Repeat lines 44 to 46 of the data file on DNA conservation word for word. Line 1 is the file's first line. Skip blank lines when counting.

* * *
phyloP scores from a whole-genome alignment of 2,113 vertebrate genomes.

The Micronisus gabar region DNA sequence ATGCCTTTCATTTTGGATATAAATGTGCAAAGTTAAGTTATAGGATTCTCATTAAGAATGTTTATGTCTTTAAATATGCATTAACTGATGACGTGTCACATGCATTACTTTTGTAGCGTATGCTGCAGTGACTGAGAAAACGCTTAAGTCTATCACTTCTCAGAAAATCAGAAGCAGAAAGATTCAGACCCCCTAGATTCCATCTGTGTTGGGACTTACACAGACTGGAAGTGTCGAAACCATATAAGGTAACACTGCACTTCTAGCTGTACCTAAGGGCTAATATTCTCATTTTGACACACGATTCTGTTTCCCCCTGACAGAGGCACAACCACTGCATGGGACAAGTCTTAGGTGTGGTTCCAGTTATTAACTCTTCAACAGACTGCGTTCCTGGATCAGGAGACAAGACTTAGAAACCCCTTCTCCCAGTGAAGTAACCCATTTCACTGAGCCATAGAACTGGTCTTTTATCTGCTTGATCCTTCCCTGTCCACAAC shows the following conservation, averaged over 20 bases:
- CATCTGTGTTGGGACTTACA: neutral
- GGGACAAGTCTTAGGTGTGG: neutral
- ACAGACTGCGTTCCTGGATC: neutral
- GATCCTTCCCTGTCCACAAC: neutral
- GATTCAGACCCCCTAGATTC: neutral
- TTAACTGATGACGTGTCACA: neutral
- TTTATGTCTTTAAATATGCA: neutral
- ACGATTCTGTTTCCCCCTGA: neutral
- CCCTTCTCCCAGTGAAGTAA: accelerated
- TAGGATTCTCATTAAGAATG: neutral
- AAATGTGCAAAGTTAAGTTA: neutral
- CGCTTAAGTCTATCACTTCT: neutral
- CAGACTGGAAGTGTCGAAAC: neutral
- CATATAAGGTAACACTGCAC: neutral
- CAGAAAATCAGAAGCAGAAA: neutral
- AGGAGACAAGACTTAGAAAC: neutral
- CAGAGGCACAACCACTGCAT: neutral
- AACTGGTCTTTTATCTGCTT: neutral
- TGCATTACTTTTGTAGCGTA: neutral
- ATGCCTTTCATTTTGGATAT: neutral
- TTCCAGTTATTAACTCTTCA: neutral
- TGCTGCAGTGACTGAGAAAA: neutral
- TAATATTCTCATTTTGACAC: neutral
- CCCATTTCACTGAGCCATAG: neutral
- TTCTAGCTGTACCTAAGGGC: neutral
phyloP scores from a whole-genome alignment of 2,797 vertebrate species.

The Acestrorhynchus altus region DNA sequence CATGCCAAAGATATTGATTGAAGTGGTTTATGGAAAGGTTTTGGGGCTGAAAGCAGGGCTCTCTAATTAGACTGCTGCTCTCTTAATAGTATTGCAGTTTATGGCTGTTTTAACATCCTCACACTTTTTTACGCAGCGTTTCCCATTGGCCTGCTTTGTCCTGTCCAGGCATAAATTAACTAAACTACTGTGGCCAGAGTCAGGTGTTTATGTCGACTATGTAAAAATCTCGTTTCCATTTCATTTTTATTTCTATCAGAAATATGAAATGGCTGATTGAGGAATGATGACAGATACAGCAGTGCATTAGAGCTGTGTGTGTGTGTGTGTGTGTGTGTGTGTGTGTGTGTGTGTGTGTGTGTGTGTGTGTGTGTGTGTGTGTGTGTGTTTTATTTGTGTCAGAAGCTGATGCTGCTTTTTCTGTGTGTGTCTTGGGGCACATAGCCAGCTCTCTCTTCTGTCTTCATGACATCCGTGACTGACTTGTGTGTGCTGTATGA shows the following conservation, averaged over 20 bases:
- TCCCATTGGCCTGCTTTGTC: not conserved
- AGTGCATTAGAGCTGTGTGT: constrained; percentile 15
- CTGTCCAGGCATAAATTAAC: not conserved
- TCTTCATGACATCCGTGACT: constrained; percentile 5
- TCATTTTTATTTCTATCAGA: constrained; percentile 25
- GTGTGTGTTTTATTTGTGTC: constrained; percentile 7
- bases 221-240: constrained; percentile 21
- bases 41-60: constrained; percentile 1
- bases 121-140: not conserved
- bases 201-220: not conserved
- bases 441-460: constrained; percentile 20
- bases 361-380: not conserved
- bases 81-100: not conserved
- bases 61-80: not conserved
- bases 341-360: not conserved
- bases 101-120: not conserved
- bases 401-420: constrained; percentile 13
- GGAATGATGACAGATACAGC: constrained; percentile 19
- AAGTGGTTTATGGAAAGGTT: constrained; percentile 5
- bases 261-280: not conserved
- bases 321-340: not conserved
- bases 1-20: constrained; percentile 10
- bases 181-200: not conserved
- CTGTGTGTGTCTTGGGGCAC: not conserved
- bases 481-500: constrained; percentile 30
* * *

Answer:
- bases 341-360: not conserved
- bases 101-120: not conserved
- bases 401-420: constrained; percentile 13